Jaguar Land Rover CEO Ralf Speth says that the automaker will continue to promote modern diesel technology, citing its widespread use in commercial vehicles as one of several factors in consideration.
Additionally, Speth says “The latest diesel technology is really such a step in emissions, performance, particulates; it’s better for the environment when compared to [an equivalent] petrol. Diesel has to -- needs to -- have a future.”
If you are a fan of diesel engines in North America, you’ve probably had the feeling that the auto industry here just “isn’t that into you.” There is a long-held belief that automakers don’t bring diesel vehicles to market here in large numbers, because they just aren’t popular, or any one of a number of reasons. There is a folklore of failed attempts to introduce diesel vehicles here, for example the early Olds V8 diesels, and an overall impression that the oil burners are dirty, smelly, and noisy, and will rattle the fillings right out of your teeth. You can’t even buy diesel on some stretches of toll roads in the US, where the state-controlled service areas don’t even offer it for sale.
The negative perception of the US market for SUV and passenger car diesel engines kept Land Rover from selling them in this country for decades, despite the success of the 200 and 300tdi, Td5, and Puma engines used in Discoveries and Defenders for other markets since the early 90’s. Instead, North American Land Rover owners were stuck with the old Rover V8, which was known for neither superb durability nor power, and rarely delivered anything much over 15 mpg for most users.
Some manufacturers continued to sell diesel cars in the US, most notably Volkswagen, Audi, and Mercedes. Despite a dedicated cult following, it seemed the automakers just weren’t interested in marketing the practicality, simplicity, and efficiency of compression ignition engines to the American public, thinking, most likely somewhat accurately, that big V8’s, macho imagery, flag-waving, and maybe a federal bailout or two was a surefire recipe for success instead.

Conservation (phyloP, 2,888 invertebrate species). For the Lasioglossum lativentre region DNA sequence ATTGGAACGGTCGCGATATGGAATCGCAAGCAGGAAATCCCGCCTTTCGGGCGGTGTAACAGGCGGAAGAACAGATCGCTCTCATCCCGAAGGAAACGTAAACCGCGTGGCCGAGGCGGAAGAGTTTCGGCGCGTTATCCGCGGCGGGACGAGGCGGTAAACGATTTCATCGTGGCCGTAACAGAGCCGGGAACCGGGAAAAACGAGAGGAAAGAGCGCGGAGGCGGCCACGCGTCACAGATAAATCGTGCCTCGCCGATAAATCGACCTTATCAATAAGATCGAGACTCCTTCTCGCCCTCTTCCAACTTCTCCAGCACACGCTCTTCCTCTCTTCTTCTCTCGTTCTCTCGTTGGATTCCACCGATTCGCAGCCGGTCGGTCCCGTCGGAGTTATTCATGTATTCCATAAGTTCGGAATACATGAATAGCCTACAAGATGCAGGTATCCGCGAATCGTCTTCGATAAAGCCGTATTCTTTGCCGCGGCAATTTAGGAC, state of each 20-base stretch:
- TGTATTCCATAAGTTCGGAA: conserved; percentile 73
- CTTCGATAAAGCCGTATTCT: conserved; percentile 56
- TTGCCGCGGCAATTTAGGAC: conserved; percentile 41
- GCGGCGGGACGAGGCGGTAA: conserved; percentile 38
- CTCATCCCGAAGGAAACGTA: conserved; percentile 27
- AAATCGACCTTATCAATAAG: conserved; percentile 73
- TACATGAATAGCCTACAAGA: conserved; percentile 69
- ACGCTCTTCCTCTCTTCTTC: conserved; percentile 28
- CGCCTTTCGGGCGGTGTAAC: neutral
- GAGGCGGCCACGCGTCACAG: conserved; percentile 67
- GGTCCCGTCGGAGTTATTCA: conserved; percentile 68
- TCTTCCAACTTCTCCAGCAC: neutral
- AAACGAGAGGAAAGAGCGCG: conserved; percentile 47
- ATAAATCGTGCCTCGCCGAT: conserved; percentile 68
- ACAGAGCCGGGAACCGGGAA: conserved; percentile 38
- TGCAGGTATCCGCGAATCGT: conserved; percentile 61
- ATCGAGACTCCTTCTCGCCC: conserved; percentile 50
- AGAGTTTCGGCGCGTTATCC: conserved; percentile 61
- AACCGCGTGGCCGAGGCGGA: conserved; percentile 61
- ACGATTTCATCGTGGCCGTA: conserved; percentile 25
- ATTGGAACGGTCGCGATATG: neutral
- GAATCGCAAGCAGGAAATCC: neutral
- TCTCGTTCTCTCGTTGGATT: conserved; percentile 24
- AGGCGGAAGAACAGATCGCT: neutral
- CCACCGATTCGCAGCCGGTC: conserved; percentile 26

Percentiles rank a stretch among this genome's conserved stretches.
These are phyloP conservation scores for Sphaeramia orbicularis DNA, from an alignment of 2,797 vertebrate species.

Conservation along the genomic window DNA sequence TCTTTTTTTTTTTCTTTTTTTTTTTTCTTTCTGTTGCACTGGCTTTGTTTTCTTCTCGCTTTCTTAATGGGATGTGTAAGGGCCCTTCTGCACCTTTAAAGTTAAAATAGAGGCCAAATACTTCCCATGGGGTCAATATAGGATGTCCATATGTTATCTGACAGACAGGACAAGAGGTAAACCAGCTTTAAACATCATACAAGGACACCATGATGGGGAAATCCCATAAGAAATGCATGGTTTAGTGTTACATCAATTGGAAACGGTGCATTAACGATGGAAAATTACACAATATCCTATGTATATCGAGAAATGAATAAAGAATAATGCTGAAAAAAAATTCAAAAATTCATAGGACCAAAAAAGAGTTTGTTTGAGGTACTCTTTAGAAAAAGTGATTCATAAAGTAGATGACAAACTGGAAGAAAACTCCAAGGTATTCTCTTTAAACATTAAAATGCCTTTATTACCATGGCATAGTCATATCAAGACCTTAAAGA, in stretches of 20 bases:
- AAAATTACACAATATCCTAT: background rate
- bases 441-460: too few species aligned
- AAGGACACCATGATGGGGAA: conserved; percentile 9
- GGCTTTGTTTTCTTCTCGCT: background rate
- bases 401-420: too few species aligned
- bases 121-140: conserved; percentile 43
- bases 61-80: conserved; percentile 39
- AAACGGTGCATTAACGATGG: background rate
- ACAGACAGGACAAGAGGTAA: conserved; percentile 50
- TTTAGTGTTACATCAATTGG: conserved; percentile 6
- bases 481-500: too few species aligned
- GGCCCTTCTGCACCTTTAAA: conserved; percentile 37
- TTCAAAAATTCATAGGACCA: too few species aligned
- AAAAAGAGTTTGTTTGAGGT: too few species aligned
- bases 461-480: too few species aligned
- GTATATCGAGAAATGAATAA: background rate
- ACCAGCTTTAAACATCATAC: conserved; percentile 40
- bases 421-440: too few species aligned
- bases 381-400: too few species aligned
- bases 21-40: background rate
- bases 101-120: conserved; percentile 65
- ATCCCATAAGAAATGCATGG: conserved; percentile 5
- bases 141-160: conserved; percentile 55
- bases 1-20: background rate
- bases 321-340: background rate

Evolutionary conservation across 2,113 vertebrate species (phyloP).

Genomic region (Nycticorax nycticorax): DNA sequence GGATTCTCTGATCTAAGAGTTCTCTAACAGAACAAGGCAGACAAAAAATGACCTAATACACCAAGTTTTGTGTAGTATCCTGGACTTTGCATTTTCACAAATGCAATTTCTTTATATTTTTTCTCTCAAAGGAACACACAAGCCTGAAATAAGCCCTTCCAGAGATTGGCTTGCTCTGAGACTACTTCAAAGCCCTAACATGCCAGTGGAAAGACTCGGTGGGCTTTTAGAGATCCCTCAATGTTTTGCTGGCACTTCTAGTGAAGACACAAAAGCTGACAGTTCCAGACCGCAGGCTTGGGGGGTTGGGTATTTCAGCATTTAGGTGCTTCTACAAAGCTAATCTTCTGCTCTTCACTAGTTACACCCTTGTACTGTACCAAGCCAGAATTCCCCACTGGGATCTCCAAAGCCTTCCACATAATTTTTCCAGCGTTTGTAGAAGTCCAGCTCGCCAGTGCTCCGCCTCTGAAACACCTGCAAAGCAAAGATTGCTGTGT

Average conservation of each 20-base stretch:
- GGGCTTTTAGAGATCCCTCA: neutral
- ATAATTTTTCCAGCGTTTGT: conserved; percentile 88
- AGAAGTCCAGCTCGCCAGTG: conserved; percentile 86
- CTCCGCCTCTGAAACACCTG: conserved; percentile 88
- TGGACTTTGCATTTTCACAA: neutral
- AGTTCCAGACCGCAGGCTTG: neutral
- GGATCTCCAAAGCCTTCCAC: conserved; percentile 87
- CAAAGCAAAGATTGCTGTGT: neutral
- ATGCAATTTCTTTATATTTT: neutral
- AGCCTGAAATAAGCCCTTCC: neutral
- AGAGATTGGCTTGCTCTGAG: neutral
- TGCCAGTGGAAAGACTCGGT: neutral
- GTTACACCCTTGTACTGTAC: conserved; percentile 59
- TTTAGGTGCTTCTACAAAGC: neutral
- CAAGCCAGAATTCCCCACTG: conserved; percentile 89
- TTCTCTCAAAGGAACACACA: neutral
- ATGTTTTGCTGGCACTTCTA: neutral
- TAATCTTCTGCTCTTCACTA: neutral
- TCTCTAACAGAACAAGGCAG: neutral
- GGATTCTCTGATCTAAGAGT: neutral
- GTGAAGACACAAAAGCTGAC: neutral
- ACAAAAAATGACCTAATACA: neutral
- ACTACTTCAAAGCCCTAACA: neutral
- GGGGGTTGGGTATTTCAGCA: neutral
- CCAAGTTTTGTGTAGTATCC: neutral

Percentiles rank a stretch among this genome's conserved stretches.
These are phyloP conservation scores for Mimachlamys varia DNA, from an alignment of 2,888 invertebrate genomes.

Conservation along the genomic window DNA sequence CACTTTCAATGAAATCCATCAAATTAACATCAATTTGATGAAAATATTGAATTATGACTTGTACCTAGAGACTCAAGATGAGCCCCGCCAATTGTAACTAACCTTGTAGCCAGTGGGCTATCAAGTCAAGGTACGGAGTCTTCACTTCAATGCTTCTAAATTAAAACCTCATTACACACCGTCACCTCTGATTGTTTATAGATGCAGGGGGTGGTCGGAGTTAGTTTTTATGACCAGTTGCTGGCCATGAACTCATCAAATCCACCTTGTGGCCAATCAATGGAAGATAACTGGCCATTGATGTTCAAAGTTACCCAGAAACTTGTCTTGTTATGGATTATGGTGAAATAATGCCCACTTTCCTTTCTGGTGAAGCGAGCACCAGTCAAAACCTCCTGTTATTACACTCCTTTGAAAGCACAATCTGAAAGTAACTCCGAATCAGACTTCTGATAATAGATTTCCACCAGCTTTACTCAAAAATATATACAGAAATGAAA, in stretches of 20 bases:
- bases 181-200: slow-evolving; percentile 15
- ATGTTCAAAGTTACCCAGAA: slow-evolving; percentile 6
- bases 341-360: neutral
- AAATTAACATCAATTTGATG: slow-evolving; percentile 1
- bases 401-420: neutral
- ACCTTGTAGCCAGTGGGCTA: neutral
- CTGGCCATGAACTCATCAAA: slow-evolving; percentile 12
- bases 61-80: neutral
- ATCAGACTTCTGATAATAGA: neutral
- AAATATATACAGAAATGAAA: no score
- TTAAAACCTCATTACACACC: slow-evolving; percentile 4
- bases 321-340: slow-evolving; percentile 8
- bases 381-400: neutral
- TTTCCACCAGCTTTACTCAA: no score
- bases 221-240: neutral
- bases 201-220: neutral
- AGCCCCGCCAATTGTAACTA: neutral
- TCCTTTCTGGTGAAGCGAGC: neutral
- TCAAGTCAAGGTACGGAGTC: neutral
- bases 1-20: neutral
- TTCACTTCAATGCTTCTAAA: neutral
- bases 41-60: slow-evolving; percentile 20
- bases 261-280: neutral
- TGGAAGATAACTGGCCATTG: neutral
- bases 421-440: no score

In 2008, with gasoline prices rising over $4.00 per gallon in many areas, diesels seemed to be making a comeback. While the new, computer controlled and emission-restricted offerings may not have delivered the same staggering economy numbers of past, simpler models, the “news” of diesels’ economy started to spread and the number of diesel offerings increased, with new entries from Chevy, Jeep, Nissan, and even Porsche, among others.
Even Land Rover announced a diesel for North America starting with the 2016 model year on select vehicles, including the latest 2017 Discovery, and so far, the marque has managed to avoid the much-publicized (overblown in my opinion) Volkswagen emissions controversy. In fact, according to UK publication “Autocar,” Land Rover are “doubling down” on their bet made when they decided to bring diesels back to the States. They are committed to the technology, and continue to refine their diesels, while other vehicle makers focus more heavily on electric vehicles.
Speth also draws a distinction between the latest modern diesels and those that utilize older technology. The newer engines run much cleaner, though it will still be difficult to overcome the negative press surrounding the VW emissions scandal.
Says Speth, "Manipulation software is not acceptable. Unfortunately, the whole automotive industry suffers, not just Volkswagen."
The CEO is just as keen to jump on the electric bandwagon as many others are, given his previously stated mission to push Britain to the forefront of electric vehicle production. However, he also believes that the road to full electric is paved with improvements in diesel fuel economy.
"The future is pure battery electric vehicles. No other technology will bring that freedom,” he said.
The CEO's comments come at a delicate time for diesel models in the U.S. and overseas, due to the VW scandal, and subsequent scrutiny of other brands by various regulatory bodies Now even Mercedes Benz and Fiat Chrysler are getting a hard look, and numerous investigations are being launched. According to Autocar, the crisis hasn’t much affected the sales of diesel models in Europe.
With the current US administration the affect on the marketability of diesels remains to be seen. It all depends on whether U.S. regulators will share Jaguar Land Rover's enthusiasm for diesels going forward; until the Trump administration signaled its intention to relax fuel economy and emissions standards, prospects for diesel in the U.S. looked limited at best.
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